But, without knowing more about your setup, listening environment, listening habits, connection scheme, etc., and a consideration of all that, it would be hard for me to say that you definitely need an AVR. Or external crossover. Or external high-pass filter. Or whatever.

You only "pondered the idea"? What is hard about running the speakers full-range and adjusting the subwoofer's variable low-pass filter (It's not a crossover! tongue.gif ) to their natural roll-off, their in-room performance, and your preference? That is how it is supposed to be implemented.

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post #18 of 20 Old 07-17-2013, 12:05 AM - Thread Starter
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Quote:
Originally Posted by sivadselim View Post


"2.0 as opposed to 2.1" is relevant a discussion of the utility or usefulness of a multiichannel AVR, external filter or crossover, whatever, etc.in a strictly 2-channel setup. I may have missed it if you said it earlier, but until your current post no one knew what your sub or speakers were. No one knows what your listening habits are. Mostly 2-channel music? Mostly movies? How loudly do you like/need to listen? What is the listening environment? A small setup in a dorm room, a den setup, or a dedicated home theater system in the basement? If you do use your setup for movies, how is your current DVD/BD source device connected? If analog, the LFE channel is being dropped altogether by the player.

Everyone was quick to recommend an AVR (or more) without asking any of these pertinent questions.


That it is only a variable low-pass filter, as opposed to a "crossover", was relevant to the discussion of your current bass management possibilities with your existing system.
Sometimes the subwoofer's instruction manual's specifications will contain information about any high-pass filter that is present. But sometimes, they won't say a thing about it, even when it's there. But be aware that trying to assess this by ear can be difficult. I don't know anything about YOUR particular speakers' low-end performance and roll-off, but it is very possible (depending upon their specs, of course) that a speaker's natural low-end roll-off would behave similarly to the way that same speaker behaves when connected to a subwoofer's 80Hz high-pass filter. Additionally, the room's interaction with frequencies in the 40 - 120Hz-ish range can mask or obscure comparisons made by ear.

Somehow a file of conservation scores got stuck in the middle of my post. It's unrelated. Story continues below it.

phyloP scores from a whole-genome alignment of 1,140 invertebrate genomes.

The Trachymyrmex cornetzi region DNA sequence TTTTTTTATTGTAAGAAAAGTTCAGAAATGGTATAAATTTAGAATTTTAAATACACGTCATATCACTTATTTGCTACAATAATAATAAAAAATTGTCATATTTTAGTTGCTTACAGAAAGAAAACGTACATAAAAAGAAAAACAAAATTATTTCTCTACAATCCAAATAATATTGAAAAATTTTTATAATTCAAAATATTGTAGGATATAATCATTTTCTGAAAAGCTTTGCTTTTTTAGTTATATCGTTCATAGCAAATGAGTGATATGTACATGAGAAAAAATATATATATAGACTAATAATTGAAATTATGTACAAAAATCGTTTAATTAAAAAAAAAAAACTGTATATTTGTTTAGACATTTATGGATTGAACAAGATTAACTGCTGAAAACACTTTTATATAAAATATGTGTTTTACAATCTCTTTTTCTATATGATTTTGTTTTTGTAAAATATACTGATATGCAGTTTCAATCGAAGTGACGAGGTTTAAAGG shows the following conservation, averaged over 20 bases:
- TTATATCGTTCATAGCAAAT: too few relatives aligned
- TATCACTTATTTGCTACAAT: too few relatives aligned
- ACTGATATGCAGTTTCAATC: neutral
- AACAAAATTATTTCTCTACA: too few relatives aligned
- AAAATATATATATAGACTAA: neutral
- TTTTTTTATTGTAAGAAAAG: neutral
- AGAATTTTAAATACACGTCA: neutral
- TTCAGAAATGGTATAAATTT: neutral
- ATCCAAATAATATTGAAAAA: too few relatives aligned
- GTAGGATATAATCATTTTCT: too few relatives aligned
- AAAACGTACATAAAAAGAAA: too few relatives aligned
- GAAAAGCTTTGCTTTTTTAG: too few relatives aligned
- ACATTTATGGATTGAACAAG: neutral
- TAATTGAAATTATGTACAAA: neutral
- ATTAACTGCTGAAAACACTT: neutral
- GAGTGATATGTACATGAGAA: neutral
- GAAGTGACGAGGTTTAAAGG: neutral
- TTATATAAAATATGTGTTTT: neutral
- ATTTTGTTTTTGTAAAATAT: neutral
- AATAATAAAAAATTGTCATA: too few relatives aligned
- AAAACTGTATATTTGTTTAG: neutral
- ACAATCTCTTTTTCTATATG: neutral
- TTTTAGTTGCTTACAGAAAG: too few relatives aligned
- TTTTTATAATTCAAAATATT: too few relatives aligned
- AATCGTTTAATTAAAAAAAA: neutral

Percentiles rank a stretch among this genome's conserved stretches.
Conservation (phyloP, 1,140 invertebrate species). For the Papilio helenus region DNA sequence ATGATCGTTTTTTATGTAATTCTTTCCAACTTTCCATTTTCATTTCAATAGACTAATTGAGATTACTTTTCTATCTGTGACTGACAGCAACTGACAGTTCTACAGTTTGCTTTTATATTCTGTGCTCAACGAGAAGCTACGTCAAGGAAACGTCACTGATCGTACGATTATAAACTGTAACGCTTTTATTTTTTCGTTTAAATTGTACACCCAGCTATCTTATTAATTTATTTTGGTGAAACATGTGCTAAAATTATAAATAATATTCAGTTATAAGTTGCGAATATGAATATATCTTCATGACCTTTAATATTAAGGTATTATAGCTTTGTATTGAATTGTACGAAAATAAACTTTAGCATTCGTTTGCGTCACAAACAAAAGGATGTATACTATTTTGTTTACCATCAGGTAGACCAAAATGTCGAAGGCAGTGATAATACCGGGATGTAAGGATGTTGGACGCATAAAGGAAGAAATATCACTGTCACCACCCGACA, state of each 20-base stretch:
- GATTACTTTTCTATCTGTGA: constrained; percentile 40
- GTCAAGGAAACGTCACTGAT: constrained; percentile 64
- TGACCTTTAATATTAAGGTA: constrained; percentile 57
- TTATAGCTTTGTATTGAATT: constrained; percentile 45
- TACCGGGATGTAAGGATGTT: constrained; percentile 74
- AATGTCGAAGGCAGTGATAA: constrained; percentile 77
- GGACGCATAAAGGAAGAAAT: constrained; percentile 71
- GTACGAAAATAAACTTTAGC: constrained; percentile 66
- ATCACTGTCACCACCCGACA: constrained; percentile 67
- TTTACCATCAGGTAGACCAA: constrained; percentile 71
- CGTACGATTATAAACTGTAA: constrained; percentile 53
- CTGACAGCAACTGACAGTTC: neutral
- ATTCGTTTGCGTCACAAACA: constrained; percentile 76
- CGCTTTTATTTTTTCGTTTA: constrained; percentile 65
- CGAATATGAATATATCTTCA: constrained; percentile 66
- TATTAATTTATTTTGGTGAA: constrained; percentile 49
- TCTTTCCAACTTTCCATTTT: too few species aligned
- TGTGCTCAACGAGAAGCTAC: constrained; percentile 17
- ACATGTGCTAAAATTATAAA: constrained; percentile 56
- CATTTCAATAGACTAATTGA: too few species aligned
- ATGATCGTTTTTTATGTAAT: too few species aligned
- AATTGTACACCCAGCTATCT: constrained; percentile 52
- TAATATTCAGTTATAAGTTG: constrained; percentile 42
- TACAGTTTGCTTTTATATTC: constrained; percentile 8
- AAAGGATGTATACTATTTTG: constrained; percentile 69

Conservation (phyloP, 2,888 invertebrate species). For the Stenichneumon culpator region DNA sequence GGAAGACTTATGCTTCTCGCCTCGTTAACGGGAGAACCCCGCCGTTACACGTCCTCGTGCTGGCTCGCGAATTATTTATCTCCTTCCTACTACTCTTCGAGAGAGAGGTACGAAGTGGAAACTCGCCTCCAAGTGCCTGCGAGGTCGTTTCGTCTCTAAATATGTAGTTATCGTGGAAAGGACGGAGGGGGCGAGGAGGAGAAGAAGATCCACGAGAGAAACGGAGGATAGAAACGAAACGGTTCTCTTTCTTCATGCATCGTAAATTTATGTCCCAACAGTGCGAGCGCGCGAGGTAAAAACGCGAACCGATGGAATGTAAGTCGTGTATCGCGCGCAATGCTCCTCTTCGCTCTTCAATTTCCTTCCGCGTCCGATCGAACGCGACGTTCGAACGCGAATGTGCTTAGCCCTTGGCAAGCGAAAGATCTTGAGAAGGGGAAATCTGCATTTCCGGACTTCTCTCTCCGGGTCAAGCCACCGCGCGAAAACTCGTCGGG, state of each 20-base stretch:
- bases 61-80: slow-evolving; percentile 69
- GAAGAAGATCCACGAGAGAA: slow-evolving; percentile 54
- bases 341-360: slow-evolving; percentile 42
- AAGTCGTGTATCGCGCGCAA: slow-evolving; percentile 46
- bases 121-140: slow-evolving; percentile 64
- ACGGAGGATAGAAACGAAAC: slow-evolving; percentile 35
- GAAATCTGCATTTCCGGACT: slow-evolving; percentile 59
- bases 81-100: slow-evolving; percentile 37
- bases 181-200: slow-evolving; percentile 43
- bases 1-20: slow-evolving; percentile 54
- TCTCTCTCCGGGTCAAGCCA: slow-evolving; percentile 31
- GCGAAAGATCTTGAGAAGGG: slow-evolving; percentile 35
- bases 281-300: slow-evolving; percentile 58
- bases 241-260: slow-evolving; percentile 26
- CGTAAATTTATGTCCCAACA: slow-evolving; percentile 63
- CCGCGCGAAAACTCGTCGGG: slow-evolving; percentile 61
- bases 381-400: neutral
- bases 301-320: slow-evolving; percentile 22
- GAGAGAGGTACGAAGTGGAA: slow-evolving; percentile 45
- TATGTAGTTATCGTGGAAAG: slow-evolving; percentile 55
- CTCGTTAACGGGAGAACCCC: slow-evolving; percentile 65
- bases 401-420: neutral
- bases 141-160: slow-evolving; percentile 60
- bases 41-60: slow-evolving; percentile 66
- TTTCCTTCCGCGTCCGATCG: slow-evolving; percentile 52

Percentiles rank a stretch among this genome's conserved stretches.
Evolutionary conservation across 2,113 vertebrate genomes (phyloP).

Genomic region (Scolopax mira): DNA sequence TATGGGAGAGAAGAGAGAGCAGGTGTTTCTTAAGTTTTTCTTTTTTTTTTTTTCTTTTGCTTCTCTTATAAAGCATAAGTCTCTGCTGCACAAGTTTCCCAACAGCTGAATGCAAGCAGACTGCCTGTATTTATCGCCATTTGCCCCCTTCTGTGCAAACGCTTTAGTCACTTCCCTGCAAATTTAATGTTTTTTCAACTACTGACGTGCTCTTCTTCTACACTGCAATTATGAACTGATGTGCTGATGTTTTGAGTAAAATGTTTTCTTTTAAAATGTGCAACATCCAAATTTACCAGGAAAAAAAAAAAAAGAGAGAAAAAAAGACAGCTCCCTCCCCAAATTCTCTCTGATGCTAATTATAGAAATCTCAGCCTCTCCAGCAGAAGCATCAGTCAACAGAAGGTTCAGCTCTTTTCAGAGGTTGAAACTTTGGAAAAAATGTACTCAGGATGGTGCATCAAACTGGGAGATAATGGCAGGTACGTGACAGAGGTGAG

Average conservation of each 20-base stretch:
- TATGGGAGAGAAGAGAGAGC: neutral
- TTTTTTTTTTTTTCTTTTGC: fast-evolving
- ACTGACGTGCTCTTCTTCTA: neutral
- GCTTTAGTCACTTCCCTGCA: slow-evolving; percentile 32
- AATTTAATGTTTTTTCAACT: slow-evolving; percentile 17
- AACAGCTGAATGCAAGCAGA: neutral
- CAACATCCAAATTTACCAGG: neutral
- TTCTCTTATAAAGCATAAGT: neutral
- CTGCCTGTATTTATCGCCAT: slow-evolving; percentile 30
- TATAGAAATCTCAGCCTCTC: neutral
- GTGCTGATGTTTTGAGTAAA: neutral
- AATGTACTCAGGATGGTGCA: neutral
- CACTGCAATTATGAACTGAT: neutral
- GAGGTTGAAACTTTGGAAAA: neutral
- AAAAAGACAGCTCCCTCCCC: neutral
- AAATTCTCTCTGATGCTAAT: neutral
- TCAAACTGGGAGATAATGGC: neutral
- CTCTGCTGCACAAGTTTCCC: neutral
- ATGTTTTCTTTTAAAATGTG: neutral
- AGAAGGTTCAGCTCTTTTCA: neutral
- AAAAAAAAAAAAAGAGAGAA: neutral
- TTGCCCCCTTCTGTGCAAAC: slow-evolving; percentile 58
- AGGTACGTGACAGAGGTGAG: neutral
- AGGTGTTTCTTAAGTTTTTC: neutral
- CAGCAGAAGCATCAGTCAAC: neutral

What cascading frequency issue? If you adjust the subwoofer's variable low-pass filter to the speakers' natural in-room roll-off and performance there is nothing that is "cascading". You have to have identical filters to have cascading. Two overlapping high-pass filters or two overlapping low-pass filters creates cascading. In your setup the speakers' natural roll-off behaves similarly to a high-pass filter and the sub has a variable low-pass filter. Together, those high and low pass filter components create a quasi-crossover. Properly adjusted there should not be anything cascading. The two filters overlap, yes, but that is desirable.
High-passing the speakers (prior to amplificaction) also relieves the amplifiers from having to amplify the difficult low frequency information which will also (potentially!) contribute to cleaner reproduction. And reproducing the lower frequencies at a speaker designed strictly for just that has benefits.

But, without knowing more about your setup, listening environment, listening habits, connection scheme, etc., and a consideration of all that, it would be hard for me to say that you definitely need an AVR. Or external crossover. Or external high-pass filter. Or whatever.

You only "pondered the idea"? What is hard about running the speakers full-range and adjusting the subwoofer's variable low-pass filter (It's not a crossover! tongue.gif ) to their natural roll-off, their in-room performance, and your preference? That is how it is supposed to be implemented.

All i'm trying to do is have only the sub take care of everything below 80Hz and have the speakers solely handle everything above 80Hz. That's my goal.

I know what a crossover is and the fact that the sub is applying a low-pass, I only called it a crossover knob to refer to it as it's shown on the subwoofer's plate amp, as in it says "crossover frequency" next to that knob so I just called it the "crossover knob." As simple as that (didn't think my post was gonna get picked apart for semantics.)

I mentioned above that this is for my computer desk for 2-channel use with a sub, so strictly 2.1. The speakers are used near-field in a small room for listening to my music collection in lossless quality stored on my computer. I have 3 different multi-channel AVR's/surround sound setups around the house, which I use for movies, television, music. But the discussion on deck is about my 2-channel music, computer setup.